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Q2 Texas Workforce Data Show Improving Employment Trends for Oil and Gas Industry

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Recently released data from the Texas Independent Producers & Royalty Owners Association (TIPRO) showed improving economic conditions and growing demand for oil and natural gas this year in Texas. Employment trends in the Texas upstream, midstream, and downstream sectors for the second quarter (Q2) of 2021 were analyzed, which showed a net increase of nearly 8,800 direct jobs in the first half of the year compared to the second half of 2020, for a total of 168,000 upstream jobs in the state.

According to TIPRO’s workforce analysis released on 20 June, there were 73,687 total job postings for the Texas oil and natural gas industry in Q2 of 2021, of which 12,224 were unique. The top three cities by total unique oil and natural gas job postings included Houston (3,455), Midland (993) and Odessa (663). The top three companies ranked by unique job postings were Delek US Holdings (1,150), Baker Hughes Company (740), and Halliburton Company (700).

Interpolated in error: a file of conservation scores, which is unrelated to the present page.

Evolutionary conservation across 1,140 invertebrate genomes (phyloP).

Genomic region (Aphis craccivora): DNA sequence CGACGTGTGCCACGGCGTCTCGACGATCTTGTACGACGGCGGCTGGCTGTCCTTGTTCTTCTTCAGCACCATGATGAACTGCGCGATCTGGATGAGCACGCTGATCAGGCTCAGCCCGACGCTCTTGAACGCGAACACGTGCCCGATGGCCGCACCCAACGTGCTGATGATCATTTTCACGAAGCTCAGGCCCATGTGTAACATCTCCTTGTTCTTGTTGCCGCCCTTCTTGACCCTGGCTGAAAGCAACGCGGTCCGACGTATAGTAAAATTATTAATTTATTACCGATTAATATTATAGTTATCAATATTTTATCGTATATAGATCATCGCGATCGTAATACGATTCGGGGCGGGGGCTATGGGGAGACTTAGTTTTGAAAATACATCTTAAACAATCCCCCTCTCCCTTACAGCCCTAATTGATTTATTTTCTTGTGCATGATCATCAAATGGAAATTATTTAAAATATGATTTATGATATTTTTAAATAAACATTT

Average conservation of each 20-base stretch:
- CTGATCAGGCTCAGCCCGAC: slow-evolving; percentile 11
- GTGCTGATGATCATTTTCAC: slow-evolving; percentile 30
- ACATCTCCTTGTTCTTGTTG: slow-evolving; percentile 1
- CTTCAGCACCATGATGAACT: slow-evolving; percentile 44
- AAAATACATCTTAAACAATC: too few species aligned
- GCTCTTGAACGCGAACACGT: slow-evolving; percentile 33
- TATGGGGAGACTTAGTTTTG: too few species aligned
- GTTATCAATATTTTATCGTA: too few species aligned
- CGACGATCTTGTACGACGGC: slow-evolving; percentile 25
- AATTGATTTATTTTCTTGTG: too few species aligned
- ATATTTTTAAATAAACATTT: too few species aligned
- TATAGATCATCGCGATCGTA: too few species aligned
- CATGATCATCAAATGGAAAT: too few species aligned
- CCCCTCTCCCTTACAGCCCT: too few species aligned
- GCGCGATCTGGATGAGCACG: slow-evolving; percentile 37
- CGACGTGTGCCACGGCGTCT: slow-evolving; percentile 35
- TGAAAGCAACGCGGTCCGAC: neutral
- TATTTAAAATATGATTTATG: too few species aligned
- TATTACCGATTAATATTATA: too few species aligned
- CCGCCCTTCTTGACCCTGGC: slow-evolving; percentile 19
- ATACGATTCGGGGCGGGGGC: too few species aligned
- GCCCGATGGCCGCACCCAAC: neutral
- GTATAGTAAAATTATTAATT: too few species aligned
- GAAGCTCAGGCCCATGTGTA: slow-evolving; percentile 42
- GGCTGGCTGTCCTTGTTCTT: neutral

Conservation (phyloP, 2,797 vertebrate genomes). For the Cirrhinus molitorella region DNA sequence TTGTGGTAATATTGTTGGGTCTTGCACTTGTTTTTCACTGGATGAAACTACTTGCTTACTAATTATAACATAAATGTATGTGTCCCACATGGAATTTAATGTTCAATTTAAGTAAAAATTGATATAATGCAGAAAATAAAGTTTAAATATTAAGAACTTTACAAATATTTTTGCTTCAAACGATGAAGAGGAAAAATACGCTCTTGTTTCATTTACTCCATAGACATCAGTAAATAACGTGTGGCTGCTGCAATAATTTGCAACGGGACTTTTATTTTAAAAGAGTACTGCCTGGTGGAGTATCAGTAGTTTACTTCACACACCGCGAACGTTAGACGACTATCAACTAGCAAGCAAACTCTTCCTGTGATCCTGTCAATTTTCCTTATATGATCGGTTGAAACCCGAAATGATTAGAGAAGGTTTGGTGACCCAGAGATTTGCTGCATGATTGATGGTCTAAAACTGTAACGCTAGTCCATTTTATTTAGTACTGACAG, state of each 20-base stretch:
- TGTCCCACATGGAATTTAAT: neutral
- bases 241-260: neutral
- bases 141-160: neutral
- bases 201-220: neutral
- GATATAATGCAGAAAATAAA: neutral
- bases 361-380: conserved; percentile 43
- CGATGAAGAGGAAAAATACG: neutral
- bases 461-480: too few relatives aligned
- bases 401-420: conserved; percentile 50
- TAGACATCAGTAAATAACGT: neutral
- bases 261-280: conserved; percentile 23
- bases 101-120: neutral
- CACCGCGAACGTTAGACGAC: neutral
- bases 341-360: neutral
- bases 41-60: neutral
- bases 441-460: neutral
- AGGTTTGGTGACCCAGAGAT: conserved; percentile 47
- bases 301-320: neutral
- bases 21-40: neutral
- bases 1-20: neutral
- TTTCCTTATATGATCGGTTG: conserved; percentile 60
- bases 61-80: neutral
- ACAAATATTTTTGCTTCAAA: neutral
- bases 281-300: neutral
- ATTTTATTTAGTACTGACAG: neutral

Among the 14 specific industry sectors TIPRO uses to define the Texas oil and natural gas industry, Petroleum Refineries ranked the highest in Q2 with 2,364 unique job postings, followed by Crude Petroleum Extraction (2,358), and Oil and Gas Field Machinery and Equipment Manufacturing (1,604). The top qualifications included commercial driver’s license in 884 postings, followed by master of business administration degree (222), and transportation worker identification credential card (207).

TIPRO’s President Ed Longanecker said that while oil price variations and the COVID-19 Delta variant could impact hiring trends in the short-term, market fundamentals will support improving commodity prices past this period of volatility.

“We may see a temporary slowdown in our recovery due to concerns over COVID-19 Delta variant, including some travel restrictions, but we still face a supply deficit,” said Longanecker. “The market can also absorb the additional 400,000 bbl output from OPEC and its allies, while domestic producers remain disciplined in their production goals. We may not see $100 oil anytime soon, but I remain bullish in the long-term.”